Bernie Sanders Reminds Voters That He Is Absolutely Against Open Borders
"If your point is, open the borders, my god, there's a lot of poverty in this world and you're going to have people from all over."
During a campaign event in Iowa over the weekend, Sen. Bernie Sanders (I–Vt.), a frontrunner for the Democratic Party's 2020 presidential nomination, rebuked an audience member who suggested the self-described democratic socialist supported open borders.
The audience member had begun to ask how Sanders would fund his vast social safety net if the U.S. were to adopt an open-borders immigration policy. Sanders interrupted him, countering, "Who do you think is suggesting opening the borders?"
The man responded by suggesting that Sanders had supported such a proposal, which is erroneous.
"I'm afraid you may be getting your information wrong," said Sanders. "That is not my view. I think what we need is comprehensive immigration reform. If your point is, open the borders, my god, there's a lot of poverty in this world and you're going to have people from all over the world, and I don't think that is something we can do at this point. Can't do it. So that is not my position."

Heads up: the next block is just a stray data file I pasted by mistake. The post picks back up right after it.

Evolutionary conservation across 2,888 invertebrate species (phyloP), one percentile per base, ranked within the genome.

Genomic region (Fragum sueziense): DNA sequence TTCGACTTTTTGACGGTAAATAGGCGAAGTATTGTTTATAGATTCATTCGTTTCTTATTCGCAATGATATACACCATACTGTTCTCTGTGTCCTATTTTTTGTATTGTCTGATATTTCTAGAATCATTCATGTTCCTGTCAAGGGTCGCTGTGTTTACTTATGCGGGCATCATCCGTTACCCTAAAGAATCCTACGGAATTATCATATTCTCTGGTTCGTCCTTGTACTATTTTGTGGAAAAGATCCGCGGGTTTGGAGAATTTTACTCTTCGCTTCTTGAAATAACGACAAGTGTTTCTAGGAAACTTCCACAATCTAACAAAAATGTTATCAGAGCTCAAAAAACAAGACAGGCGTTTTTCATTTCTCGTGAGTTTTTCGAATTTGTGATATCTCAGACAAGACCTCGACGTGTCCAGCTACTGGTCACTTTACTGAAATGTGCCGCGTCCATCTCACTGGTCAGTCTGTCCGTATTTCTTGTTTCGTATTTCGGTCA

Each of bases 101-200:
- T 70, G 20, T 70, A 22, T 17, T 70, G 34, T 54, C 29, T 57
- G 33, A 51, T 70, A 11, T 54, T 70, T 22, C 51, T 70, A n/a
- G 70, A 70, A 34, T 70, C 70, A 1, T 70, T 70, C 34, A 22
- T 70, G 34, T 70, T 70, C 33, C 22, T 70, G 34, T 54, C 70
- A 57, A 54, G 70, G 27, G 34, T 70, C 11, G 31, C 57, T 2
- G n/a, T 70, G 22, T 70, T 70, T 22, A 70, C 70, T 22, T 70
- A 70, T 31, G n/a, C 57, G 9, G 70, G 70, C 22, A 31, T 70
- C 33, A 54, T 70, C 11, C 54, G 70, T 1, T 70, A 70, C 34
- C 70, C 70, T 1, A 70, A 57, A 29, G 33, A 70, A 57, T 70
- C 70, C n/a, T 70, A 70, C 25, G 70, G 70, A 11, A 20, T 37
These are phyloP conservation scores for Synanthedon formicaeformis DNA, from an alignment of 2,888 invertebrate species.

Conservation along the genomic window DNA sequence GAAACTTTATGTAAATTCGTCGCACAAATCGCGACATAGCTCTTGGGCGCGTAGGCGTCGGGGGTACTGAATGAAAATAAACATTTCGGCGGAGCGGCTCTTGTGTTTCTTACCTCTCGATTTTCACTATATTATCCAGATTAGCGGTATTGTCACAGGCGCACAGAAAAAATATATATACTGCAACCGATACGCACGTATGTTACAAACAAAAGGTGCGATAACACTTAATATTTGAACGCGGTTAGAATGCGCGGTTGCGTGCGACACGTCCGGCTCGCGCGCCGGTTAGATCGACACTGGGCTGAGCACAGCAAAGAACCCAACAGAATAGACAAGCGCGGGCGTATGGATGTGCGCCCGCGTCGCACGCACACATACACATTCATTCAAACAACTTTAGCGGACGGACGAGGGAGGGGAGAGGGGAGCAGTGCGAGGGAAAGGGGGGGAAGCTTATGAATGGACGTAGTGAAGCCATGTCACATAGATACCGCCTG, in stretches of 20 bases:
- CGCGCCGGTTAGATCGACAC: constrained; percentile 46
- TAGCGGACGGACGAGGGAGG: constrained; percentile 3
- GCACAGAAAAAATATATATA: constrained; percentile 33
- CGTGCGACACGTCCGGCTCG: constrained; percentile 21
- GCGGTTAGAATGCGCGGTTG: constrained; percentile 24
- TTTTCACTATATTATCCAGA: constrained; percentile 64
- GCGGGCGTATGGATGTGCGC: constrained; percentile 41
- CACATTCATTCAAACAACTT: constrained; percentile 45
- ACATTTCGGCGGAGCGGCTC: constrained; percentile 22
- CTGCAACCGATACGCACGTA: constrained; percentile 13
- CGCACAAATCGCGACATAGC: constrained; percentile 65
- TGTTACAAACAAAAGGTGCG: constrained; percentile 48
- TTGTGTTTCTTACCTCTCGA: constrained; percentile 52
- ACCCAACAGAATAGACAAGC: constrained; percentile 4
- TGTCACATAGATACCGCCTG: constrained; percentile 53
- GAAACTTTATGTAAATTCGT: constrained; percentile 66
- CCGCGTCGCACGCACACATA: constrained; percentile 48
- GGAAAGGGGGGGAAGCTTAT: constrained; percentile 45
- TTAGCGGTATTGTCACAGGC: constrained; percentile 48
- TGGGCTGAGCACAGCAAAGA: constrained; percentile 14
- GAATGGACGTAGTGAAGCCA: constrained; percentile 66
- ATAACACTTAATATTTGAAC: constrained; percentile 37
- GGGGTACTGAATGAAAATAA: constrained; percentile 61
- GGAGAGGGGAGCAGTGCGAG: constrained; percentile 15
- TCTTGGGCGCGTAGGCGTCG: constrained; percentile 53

Sen. Bernie Sanders campaigns in Oskaloosa, IA: "If you open the borders, there's a lot of poverty in this world, and you're going to have people from all over the world. And I don't think that's something that we can do at this point. Can't do it." pic.twitter.com/INF9GopzIe
— The Hill (@thehill) April 7, 2019
This is nothing new for Sanders: In fact, during the 2016 campaign, he famously told Vox's Ezra Klein that open borders were a right wing "Koch brothers proposal" that would make "everybody in America poorer."
Generally speaking, this is not true—the U.S. economy would benefit massively from simply letting many more people enter the country legally. But Sanders probably realizes that the kind of comprehensive welfare state he would like to build—one that provides universal healthcare, minimum wage guarantees, and even free college tuition—will be more expensive and less politically popular if waves of immigrants qualified for it. Given a binary choice between liberating millions of people around the world from crippling poverty (while also lowering the costs of various goods and dramatically improving the U.S. economy) and making Medicare for All a reality, it's perfectly clear where Sanders stands.